Dating violence in college students
Many students are also away from home for the first time and may feel isolated from their trusted support networks, especially family.Beyond the social pressures, there are administrative challenges to face.Domestic violence such as rape, date rape, acquaintance rape, sexual assault, stalking and more occur everywhere – and colleges and universities are no exception.It is thought that nearly one in four college women have either been raped or suffered an attempted rape – and most knew their abusers beforehand.Victims are sometimes forced to continue attending class alongside their abusers or even live in the same residence hall.These missteps may stem in part from the mistaken perception that most college students prefer to “hook up” rather than engage in committed relationships, and that instances of dating violence are nothing more than isolated disputes between students. Most students do not frequently “hook up,” and instances of violence between intimate partners in college are a form of domestic violence.Instances of domestic violence tend to occur at home (or perhaps in a residence hall) at night, when there are less likely to be witnesses.Moreover, on campus, stalkers and abusers are even likely to have keycard access to the victim’s residence.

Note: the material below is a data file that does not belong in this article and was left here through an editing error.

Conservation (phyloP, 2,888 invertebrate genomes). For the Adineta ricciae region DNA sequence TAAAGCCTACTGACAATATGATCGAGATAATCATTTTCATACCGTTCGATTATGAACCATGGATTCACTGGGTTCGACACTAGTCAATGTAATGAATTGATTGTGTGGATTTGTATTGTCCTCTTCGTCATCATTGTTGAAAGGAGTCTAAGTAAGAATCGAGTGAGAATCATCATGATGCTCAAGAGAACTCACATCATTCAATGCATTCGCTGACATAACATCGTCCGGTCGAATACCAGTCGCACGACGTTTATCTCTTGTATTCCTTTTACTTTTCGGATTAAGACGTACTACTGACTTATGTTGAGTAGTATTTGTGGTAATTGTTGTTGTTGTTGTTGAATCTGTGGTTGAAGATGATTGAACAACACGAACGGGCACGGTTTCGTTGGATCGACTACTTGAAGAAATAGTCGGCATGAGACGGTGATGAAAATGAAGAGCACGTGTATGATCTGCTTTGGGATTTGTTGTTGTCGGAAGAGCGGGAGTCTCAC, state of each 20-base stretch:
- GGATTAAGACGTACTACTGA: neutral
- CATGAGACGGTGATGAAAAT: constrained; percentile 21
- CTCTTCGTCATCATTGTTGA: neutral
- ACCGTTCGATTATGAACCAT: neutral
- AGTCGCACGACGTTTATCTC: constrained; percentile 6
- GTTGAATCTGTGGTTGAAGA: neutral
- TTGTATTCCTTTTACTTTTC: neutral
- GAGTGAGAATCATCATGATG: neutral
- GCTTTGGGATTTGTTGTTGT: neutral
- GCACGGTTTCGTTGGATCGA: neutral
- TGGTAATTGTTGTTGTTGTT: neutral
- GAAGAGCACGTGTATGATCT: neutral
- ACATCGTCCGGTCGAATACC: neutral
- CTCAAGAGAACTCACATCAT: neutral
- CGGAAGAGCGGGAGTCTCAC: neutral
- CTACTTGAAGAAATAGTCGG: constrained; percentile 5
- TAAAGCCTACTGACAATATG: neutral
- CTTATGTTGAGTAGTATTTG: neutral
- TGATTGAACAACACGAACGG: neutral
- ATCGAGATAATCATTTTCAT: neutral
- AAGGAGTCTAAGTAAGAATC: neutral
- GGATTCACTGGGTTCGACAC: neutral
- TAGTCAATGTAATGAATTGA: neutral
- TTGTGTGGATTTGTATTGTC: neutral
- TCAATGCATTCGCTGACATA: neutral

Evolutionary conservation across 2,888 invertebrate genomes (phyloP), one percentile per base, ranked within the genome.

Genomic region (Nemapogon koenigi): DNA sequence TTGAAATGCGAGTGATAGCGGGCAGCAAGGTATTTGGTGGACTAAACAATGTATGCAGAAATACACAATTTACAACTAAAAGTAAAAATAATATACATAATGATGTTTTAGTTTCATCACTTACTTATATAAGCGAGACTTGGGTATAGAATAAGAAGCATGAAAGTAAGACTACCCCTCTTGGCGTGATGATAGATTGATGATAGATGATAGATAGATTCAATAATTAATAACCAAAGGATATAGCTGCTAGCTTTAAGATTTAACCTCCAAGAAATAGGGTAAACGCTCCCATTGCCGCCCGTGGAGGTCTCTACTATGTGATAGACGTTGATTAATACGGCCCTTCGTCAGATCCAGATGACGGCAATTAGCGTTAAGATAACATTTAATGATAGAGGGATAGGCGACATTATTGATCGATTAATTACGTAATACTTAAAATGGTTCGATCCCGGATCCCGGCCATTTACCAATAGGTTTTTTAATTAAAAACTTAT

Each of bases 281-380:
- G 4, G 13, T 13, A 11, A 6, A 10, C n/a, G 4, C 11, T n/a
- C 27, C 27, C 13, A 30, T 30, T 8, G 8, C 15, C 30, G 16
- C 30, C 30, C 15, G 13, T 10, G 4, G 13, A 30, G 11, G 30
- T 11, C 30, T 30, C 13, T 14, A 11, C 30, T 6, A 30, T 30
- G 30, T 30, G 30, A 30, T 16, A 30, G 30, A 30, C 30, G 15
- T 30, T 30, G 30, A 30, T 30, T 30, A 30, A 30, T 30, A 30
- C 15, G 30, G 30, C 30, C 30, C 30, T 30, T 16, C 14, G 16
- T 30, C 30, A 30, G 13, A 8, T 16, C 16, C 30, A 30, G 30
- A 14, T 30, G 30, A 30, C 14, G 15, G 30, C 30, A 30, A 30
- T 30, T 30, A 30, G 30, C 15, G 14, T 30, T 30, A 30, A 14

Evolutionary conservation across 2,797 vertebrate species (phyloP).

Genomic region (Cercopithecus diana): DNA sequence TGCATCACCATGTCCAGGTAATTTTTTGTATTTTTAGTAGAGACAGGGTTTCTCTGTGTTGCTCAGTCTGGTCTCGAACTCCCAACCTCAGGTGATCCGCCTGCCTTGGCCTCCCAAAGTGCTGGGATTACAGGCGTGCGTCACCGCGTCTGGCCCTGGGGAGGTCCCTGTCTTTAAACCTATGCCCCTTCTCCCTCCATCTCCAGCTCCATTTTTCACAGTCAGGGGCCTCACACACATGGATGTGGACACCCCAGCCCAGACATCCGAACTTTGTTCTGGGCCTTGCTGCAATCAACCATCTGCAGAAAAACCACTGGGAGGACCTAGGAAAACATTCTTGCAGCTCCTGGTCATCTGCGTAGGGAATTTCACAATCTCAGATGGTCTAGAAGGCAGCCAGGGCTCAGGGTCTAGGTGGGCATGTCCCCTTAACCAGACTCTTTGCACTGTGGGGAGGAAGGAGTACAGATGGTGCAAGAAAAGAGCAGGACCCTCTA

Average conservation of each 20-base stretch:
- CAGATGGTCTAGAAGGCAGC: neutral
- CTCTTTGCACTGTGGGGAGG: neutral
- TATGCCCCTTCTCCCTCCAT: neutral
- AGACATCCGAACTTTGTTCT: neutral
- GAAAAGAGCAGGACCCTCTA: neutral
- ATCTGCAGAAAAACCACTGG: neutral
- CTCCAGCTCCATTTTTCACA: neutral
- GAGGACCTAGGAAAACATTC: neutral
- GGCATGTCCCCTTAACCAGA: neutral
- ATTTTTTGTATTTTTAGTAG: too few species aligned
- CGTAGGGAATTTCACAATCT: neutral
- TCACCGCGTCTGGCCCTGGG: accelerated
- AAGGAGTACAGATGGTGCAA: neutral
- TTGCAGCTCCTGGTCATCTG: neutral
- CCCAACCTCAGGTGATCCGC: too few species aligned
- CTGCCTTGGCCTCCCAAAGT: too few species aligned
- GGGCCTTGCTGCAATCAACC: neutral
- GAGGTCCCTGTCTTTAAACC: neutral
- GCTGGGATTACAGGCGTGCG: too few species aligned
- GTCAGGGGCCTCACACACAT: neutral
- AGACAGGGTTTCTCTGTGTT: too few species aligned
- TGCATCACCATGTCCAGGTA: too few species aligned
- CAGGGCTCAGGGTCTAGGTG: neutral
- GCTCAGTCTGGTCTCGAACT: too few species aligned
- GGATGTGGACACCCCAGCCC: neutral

Here are other NCADV Domestic Violence on College Campuses Statistics: As you can see, statistics on domestic violence and rape at colleges and universities are staggering.
Unfortunately, these statistics are likely much higher as many survivors do not report crimes to authorities out of fear of reprisal, fear of future acts of violence, anxiety, low self esteem and more.
Though many families and students may be unaware, victims of domestic violence on campus are protected by Title IX.
The abuser terrorizes his or her victim using physical force, coercion or threats, and takes advantage of a person he or she claims to care for.
Domestic violence can, but doesn’t always, occur in acts of sexual abuse.